Date of Award
University or Center
Clark Atlanta University(CAU)
School of Social Work
Social Work Policy Planning and Administration
Dr. Roslyn A. Harper-Arnold
Dr. Vimala Pillari
The study examined the socio-cultural identity and adjustment process of Ethiopian immigrants in Atlanta, Georgia. One hundred and sixty-two randomly selected Ethiopian immigrants, aged 15 and above, were interviewed by using a self-reporting survey questionnaire. The survey was designed to assess if there was a relationship between psychological problems and adjustment process, socio-cultural identity crises among Ethiopian immigrant parents and their children who live in Atlanta, and to explore if Ethiopians are integrating or assimilating with the American culture. The results indicated that the majorityof respondents felt that life in America is stressful, and more than half of the respondents said they have not experienced psychological problems. The majority of the respondents keep and use their culture, and prefer integration over assimilation. The results also show that Ethiopian immigrants prefer to be identified as “Ethiopian” and “Ethio-American” by their nationality, instead of “black” and “African American.” Even though Ethiopian immigrants agree living in America is stressful, most of the respondents deny that their adjustment process affects their psychological well-being. Ethiopians are new immigrants in the new world. This study introduces the Ethiopian culture and identity to the entire community to minimize the cultural barrier. The findings from this study may also have practical significance for Ethiopian immigrants in the United States.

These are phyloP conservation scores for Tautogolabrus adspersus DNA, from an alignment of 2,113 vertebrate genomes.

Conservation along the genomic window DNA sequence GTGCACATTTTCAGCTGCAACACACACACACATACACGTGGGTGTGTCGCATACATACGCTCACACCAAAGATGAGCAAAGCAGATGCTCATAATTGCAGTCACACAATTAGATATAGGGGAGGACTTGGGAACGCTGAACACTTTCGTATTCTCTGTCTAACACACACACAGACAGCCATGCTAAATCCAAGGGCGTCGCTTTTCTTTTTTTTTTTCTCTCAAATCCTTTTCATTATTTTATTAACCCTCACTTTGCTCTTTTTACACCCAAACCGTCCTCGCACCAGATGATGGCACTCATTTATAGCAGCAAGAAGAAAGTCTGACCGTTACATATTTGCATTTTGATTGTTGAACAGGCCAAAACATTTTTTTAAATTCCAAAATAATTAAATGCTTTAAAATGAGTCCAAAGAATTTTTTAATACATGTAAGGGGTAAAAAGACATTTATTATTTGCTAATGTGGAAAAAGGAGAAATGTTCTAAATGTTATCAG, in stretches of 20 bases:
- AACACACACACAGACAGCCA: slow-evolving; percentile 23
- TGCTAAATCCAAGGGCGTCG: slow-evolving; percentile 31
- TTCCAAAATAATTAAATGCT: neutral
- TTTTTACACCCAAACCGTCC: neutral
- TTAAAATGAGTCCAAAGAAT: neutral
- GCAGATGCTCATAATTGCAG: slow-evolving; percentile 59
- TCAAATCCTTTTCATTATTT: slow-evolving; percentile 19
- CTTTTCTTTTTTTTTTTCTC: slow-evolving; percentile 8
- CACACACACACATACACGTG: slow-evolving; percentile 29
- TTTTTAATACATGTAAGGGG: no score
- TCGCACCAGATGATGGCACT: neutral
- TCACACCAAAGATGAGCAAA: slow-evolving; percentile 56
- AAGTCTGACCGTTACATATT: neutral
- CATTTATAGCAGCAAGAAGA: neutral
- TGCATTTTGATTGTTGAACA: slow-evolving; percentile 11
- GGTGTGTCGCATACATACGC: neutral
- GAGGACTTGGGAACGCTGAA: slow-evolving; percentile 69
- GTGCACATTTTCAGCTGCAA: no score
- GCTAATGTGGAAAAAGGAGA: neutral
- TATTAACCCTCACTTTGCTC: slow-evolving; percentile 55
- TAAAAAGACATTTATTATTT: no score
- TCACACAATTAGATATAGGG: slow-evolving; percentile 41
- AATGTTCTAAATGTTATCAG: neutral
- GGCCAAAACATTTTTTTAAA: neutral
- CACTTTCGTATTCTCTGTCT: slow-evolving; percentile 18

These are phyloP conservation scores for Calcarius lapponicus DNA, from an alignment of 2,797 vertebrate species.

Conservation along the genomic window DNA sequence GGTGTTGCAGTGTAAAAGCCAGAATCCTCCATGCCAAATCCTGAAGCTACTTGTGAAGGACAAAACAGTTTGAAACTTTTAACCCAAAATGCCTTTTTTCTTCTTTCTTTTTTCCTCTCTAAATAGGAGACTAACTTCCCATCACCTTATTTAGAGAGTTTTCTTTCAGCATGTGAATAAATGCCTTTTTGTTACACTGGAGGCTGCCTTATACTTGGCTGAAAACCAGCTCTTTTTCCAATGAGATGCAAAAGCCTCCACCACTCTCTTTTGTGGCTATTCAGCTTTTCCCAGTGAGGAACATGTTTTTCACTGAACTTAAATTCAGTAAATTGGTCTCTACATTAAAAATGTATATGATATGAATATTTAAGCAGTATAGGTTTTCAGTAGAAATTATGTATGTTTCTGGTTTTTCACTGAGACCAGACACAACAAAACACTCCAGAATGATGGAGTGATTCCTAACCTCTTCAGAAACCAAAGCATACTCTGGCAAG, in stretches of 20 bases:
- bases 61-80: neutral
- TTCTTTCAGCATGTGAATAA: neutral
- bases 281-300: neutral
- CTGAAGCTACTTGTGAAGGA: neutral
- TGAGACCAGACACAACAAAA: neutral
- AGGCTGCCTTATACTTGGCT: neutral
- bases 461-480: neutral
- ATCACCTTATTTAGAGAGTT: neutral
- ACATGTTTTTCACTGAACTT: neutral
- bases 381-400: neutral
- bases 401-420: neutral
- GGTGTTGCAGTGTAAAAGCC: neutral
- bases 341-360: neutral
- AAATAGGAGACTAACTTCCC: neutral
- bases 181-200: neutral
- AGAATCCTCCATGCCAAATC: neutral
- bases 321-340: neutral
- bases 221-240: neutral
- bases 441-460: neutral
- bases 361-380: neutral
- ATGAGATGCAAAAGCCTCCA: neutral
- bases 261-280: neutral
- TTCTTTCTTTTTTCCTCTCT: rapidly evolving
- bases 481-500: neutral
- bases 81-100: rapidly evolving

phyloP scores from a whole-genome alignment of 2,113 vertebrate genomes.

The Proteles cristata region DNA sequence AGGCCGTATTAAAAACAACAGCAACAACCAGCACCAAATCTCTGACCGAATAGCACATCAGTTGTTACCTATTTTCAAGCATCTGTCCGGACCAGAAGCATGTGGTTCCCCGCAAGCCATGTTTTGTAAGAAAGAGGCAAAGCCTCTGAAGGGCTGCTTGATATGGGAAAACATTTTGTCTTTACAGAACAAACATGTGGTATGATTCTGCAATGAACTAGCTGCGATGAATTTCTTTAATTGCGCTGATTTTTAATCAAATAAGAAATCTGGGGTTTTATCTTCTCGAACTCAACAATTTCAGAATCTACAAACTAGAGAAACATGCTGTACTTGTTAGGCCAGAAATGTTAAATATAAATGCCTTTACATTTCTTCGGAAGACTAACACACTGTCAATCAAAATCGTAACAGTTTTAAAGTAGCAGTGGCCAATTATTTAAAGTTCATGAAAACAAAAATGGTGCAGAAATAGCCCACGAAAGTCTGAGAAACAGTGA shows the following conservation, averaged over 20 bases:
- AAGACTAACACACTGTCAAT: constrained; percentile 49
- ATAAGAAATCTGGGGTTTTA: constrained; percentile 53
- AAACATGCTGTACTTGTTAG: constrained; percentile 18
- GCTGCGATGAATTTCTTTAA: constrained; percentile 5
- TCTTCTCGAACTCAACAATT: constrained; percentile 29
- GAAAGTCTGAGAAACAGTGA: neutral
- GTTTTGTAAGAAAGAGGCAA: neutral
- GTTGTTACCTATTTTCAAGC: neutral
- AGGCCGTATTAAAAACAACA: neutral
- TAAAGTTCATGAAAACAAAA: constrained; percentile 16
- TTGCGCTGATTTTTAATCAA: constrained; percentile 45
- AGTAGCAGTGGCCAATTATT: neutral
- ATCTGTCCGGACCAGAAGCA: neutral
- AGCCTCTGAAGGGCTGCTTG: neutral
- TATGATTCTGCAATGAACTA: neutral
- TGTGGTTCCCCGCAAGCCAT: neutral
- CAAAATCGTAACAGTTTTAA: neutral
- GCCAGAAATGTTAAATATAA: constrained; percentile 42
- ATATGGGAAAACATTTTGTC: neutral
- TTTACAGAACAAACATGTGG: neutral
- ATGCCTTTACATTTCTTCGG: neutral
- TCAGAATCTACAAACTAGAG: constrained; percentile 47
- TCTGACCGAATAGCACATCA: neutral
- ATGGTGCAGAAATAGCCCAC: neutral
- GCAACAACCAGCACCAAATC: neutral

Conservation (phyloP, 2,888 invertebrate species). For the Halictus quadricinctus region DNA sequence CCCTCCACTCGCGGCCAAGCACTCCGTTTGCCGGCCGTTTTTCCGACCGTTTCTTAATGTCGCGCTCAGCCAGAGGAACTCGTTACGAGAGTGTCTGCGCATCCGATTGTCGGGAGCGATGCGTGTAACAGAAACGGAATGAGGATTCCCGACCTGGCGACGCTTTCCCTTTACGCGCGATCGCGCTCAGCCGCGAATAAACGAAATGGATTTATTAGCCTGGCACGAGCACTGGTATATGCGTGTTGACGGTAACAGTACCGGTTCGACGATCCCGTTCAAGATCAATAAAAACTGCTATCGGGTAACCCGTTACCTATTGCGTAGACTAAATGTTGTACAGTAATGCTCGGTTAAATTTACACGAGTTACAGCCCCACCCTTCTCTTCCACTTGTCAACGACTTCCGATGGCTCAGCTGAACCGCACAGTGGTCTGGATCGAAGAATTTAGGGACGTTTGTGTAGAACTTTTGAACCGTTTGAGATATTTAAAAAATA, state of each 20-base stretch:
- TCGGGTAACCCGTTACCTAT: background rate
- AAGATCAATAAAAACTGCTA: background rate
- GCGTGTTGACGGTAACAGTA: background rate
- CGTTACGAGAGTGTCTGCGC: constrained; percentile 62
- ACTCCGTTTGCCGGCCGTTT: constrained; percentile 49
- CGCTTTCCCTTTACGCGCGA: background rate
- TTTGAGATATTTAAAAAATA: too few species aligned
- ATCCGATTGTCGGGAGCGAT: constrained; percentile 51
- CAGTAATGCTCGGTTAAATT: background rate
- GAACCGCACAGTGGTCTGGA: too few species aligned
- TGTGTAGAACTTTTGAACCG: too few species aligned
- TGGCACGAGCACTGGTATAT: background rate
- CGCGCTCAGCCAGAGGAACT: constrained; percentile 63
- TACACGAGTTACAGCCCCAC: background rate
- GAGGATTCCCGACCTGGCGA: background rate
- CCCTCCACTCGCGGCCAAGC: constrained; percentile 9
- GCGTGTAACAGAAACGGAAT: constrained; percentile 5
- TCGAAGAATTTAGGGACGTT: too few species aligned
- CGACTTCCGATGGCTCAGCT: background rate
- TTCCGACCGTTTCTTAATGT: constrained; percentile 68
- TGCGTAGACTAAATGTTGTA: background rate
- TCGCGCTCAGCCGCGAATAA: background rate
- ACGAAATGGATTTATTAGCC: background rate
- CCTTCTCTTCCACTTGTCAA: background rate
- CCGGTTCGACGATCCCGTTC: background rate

Alemu, Leulekal Akalu, "A study of socio-cultural identity and adjustment of Ethiopian immigrants in Atlanta." (2012). ETD Collection for AUC Robert W. Woodruff Library. 307.